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Google Removing Sidebar Ads For Better Search Results?

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On Friday, our Google team let us know that Google is dropping the ads in the right-hand sidebar column on their desktop results pages. We thought about writing a blog post immediately, but nobody reads blogs posted on Friday night. Our plan was to get a blog out first thing Monday. Over the weekend, several sources in the media have now reported this: The Verge, Search Engine Watch, and Search Engine Land.

Of course, there have never been sidebar ads on mobile phones because there’s no sidebar. In light of that, this switch makes sense from a consistency standpoint as we are at the point where 55%-60% of search results are done on mobile phones. What will remain in the right-hand sidebar are Google Product Listing Ads. These are ads for items that are sold and shipped mostly via the Internet or consumer packaged goods.

Google has not published on their blog but confirmed it in response to the media articles.  Google did give an official statement:

“We’ve been testing this layout for a long time, so some people might see it on a very small number of commercial queries. We’ll continue to make tweaks, but this is designed for highly commercial queries where the layout is able to provide more relevant results for people searching and better performance for advertisers.”

Our contacts at Google went on to say that this test did not show any material changes in cost per click metrics. However, some skepticism on this is healthy since Google continues to have Adwords as their largest source of revenue.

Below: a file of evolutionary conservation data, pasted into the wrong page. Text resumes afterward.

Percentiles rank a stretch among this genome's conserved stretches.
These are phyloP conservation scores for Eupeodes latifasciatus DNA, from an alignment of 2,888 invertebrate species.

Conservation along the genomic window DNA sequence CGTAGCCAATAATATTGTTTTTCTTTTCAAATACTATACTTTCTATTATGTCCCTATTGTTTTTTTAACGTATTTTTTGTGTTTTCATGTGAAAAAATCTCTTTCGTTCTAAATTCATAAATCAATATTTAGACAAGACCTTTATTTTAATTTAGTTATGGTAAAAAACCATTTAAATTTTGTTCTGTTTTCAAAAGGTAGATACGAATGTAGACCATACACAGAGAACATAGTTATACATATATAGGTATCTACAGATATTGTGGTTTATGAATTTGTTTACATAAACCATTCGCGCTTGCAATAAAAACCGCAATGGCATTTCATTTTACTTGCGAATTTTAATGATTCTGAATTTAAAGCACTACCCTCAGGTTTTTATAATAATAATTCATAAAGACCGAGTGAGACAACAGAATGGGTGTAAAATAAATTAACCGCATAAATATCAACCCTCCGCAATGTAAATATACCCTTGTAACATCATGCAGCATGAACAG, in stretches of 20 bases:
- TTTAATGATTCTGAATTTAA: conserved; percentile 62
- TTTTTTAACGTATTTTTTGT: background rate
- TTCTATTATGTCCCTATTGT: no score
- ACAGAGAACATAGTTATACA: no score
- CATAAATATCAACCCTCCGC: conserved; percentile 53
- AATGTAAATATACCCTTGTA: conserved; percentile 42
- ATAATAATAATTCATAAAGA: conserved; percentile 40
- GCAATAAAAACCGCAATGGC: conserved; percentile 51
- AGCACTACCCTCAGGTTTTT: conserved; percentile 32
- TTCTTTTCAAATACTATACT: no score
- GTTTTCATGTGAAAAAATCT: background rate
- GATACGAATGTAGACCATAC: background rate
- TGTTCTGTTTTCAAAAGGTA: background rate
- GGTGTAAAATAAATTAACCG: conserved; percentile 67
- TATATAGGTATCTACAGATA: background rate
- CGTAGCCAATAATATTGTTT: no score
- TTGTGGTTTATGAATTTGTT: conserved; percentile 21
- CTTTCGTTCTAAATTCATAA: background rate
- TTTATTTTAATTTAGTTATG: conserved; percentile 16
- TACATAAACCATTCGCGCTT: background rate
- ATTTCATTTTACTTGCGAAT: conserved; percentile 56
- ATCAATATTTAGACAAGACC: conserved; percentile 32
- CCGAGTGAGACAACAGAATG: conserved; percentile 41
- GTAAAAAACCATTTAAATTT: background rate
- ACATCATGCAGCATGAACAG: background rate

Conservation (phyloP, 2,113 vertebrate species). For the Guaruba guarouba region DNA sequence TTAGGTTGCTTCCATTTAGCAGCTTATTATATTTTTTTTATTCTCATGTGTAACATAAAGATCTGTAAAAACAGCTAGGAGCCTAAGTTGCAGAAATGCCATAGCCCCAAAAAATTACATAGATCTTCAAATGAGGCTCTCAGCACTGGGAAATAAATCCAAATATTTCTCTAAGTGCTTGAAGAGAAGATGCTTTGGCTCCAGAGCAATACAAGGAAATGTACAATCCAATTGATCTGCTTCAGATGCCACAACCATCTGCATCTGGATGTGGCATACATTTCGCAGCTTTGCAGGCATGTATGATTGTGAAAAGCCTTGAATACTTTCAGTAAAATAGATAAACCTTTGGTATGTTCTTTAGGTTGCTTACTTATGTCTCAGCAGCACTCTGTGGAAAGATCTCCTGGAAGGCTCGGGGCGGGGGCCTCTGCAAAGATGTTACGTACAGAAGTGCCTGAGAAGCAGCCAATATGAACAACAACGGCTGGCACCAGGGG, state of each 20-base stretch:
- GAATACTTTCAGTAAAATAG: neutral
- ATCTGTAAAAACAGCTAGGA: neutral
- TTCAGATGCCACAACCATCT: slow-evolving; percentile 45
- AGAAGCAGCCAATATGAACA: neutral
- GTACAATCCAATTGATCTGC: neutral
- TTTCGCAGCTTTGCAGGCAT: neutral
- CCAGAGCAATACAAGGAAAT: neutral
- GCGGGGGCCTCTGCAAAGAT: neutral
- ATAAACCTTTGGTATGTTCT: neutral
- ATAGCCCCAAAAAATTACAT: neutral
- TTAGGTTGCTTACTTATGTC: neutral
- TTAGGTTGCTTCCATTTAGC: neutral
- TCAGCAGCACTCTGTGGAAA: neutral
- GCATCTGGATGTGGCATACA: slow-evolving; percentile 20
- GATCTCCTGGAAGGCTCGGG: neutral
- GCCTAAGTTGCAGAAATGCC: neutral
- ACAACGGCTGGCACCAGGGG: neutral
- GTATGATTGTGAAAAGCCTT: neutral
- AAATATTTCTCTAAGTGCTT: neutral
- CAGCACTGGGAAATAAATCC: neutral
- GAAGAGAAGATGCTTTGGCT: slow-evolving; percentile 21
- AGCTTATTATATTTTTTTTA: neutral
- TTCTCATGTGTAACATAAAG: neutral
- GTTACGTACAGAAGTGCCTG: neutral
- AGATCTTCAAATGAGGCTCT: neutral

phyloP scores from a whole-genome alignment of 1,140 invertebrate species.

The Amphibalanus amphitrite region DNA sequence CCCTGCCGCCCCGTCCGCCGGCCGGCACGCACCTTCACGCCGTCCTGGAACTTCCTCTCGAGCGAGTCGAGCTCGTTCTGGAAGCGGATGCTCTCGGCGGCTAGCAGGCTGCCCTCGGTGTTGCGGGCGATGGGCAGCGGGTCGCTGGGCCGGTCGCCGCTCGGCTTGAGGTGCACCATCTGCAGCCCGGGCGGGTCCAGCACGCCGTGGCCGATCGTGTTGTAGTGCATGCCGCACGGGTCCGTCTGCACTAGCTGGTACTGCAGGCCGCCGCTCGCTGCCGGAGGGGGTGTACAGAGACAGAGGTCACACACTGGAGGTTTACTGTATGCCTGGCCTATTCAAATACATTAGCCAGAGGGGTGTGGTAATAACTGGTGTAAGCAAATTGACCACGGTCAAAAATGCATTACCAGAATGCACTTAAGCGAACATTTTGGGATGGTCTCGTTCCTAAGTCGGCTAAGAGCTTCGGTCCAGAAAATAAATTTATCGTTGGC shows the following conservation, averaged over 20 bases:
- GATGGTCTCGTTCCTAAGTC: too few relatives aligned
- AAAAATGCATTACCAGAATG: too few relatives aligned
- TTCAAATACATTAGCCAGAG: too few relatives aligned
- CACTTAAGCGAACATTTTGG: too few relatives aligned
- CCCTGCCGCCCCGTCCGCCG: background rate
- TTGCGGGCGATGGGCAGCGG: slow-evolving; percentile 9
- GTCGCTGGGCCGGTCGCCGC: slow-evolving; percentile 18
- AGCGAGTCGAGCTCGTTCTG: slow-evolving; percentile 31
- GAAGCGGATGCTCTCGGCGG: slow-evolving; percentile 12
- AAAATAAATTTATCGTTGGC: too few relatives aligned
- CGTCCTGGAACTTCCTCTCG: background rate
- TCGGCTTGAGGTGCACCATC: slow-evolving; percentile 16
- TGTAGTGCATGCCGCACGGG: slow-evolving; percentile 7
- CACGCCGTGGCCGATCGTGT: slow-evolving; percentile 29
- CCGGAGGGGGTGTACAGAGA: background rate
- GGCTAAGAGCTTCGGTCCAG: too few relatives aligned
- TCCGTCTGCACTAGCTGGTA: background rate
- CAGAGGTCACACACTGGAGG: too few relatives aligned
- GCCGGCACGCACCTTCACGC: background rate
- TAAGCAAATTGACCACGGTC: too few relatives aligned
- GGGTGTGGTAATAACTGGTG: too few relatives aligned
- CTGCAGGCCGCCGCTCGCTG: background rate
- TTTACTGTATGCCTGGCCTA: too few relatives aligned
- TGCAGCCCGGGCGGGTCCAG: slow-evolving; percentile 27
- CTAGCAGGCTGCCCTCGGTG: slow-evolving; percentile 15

Google goes on to say that in some cases there will be four ads on top of the results, compared to the current three, but that is only for “highly commercial” searches. Currently, one example of a search that is considered highly commercial is a query for hotels. The team at Google is working to gather information about whether Apartments, Senior Living, or Self Storage are considered highly commercial for these purposes. In the past, such searches did not fit Google’s definition of highly commercial searches.

Despite this change in the advertising real estate on a  Google search engine results page, high ad quality scores, relevant landing pages, and well-architected extensions still rule when it comes to earning top of page positioning at a lower cost per click.

Update:

Yesterday, I wrote in this blog about how in the past searches in Senior Living, Multifamily and Self Storage were not usually considered high commercial intent by Google, and therefore, four ad spots above the organic listings might be unlikely. However, as you can see, on a couple of searches done today there are indeed four ad spots at the top of the search engine results page.

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